We have here the blessed Jesus run down by the mob, and hurried to the cross in the storm of a popular noise and tumult, raised by the malice and artifice of the chief priests, as agents for the prince of the power of the air.
I. Pilate solemnly protests that he believes he has done nothing worthy of death or of bonds. And, if he did believe so, he ought immediately to have discharged him, and not only so, but to have protected him from the fury of the priests and rabble, and to have bound his prosecutors to their good behaviour for their insolent conduct. But, being himself a bad man, he had no kindness for Christ, and, having made himself otherwise obnoxious, was afraid of displeasing either the emperor or the people; and therefore, for want of integrity, he called together the chief priests, and rulers, and people (whom he should have dispersed, as a riotous and seditious assembly, and forbid them to come near him), and will hear what they have to say, to whom he should have turned a deaf ear, for he plainly saw what spirit actuated them (Luke 23:14): “You have brought,” saith he, “this man to me, and, because I have a respect for you, I have examined him before you, and have heard all you have to allege against him, and I can make nothing of it: I find no fault in him; you cannot prove the things whereof you accuse him.”
II. He appeals to Herod concerning him (Luke 23:15): “I sent you to him, who is supposed to have known more of him than I have done, and he has sent him back, not convicted of any thing, nor under any mark of his displeasure; in his opinion, his crimes are not capital. He has laughed at him as a weak man, but has not stigmatized him as a dangerous man.” He thought Bedlam a fitter place for him than Tyburn.
III. He proposes to release him, if they will but consent to it. He ought to have done it without asking leave of them, Fiat justitia, ruat coelum—Let justice have its course, though the heavens should be desolated. But the fear of man brings many into this snare, that, whereas justice should take place, though heaven and earth come together, they will do an unjust thing, against their consciences, rather than pull an old house about their ears. Pilate declares him innocent, and therefore has a mind to release him; yet, to please the people, 1. He will release him under the notion of a malefactor, because of necessity he must release one (Luke 23:17); so that whereas he ought to have been released by an act of justice, and thanks to nobody, he would have him released by an act of grace, and not be beholden to the people for it. 2. He will chastise him, and release him. If no fault be to be found in him, why should he be chastised? There is as much injustice in scourging as in crucifying an innocent man; nor would it be justified by pretending that this would satisfy the clamours of the people, and make him the object of their pity who was not to be the object of their envy. We must not do evil that good may come.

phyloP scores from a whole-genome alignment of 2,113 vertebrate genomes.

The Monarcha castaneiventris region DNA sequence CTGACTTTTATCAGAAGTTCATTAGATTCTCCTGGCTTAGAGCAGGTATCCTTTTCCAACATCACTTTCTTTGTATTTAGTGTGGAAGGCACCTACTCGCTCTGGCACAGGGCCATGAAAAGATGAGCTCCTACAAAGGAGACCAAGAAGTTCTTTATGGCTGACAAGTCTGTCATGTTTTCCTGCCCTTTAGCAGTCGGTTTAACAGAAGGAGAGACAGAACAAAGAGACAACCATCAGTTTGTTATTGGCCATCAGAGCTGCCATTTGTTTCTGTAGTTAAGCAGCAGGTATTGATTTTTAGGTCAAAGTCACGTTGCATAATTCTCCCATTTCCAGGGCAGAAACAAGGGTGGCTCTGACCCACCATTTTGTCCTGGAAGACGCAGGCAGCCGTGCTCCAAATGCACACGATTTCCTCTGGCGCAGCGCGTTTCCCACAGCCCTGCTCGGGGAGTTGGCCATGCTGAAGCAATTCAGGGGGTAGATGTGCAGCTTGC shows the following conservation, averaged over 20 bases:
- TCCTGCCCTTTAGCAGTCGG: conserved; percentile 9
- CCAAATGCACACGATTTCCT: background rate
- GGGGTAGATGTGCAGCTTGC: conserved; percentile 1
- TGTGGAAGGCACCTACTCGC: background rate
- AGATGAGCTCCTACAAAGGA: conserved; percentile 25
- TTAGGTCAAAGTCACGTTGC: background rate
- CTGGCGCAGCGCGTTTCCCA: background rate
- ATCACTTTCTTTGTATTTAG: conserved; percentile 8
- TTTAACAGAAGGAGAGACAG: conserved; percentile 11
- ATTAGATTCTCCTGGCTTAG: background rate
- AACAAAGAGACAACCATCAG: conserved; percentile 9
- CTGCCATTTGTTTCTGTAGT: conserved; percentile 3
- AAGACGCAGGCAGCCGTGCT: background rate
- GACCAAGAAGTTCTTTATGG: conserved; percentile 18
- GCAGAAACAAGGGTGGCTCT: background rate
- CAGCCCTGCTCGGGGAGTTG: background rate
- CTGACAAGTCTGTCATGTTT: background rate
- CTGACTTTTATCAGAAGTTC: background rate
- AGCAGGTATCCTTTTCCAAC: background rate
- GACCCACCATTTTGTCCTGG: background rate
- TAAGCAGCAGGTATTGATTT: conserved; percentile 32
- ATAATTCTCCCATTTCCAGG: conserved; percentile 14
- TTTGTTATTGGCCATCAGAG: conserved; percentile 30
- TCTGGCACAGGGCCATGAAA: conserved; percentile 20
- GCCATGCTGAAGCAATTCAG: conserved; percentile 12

IV. The people choose rather to have Barabbas released, a wretched fellow, that had nothing to recommend him to their favour but the daringness of his crimes. He was imprisoned for a sedition made in the city, and for murder (of all crimes among men the least pardonable), yet this was the criminal that was preferred before Christ: Away with this man, and release unto us Barabbas, Luke 23:18, 19. And no wonder that such a man is the favourite and darling of such a mob, he that was really seditious, rather than he that was really loyal and falsely accused of sedition.
V. When Pilate urged the second time that Christ should be released, they cried out, Crucify him, crucify him, Luke 23:20, 21. They not only will have him die, but will have him die so great a death; nothing less will serve but he must be crucified: Crucify him, crucify him.
VI. When Pilate the third time reasoned with them, to show them the unreasonableness and injustice of it, they were the more peremptory and outrageous (Luke 23:22): “Why? What evil hath he done? Name his crime. I have found no cause of death, and you cannot say what cause of death you have found in him; and therefore, if you will but speak the word, I will chastise him and let him go.” But popular fury, the more it is complimented, the more furious it grows; they were instant with loud voices, with great noises or outcries, not requesting, but requiring, that he might be crucified; as if they had as much right, at the feast, to demand the crucifying of one that was innocent as the release of one that was guilty.
VII. Pilate’s yielding, at length, to their importunity. The voice of the people and of the chief priests prevailed, and were too hard for Pilate, and overruled him to go contrary to his convictions and inclinations. He had not courage to go against so strong a stream, but gave sentence that it should be as they required, Luke 23:24. Here is judgment turned away backward, and justice standing afar off, for fear of popular fury. Truth is fallen in the street, and equity cannot enter, Isa. 59:14. Judgment was looked for, but behold oppression; righteousness, but behold a cry, Isa. 5:7. This is repeated in Luke 23:25; with the aggravating circumstance of the release of Barabbas: He released unto them him that for sedition and murder was cast into prison, who hereby would be hardened in his wickedness, and do the more mischief, because him they had desired, being altogether such a one as themselves; but he delivered Jesus to their will, and he could not deal more barbarously with him than to deliver him to their will, who hated him with a perfect hatred, and whose tender mercies were cruelty.
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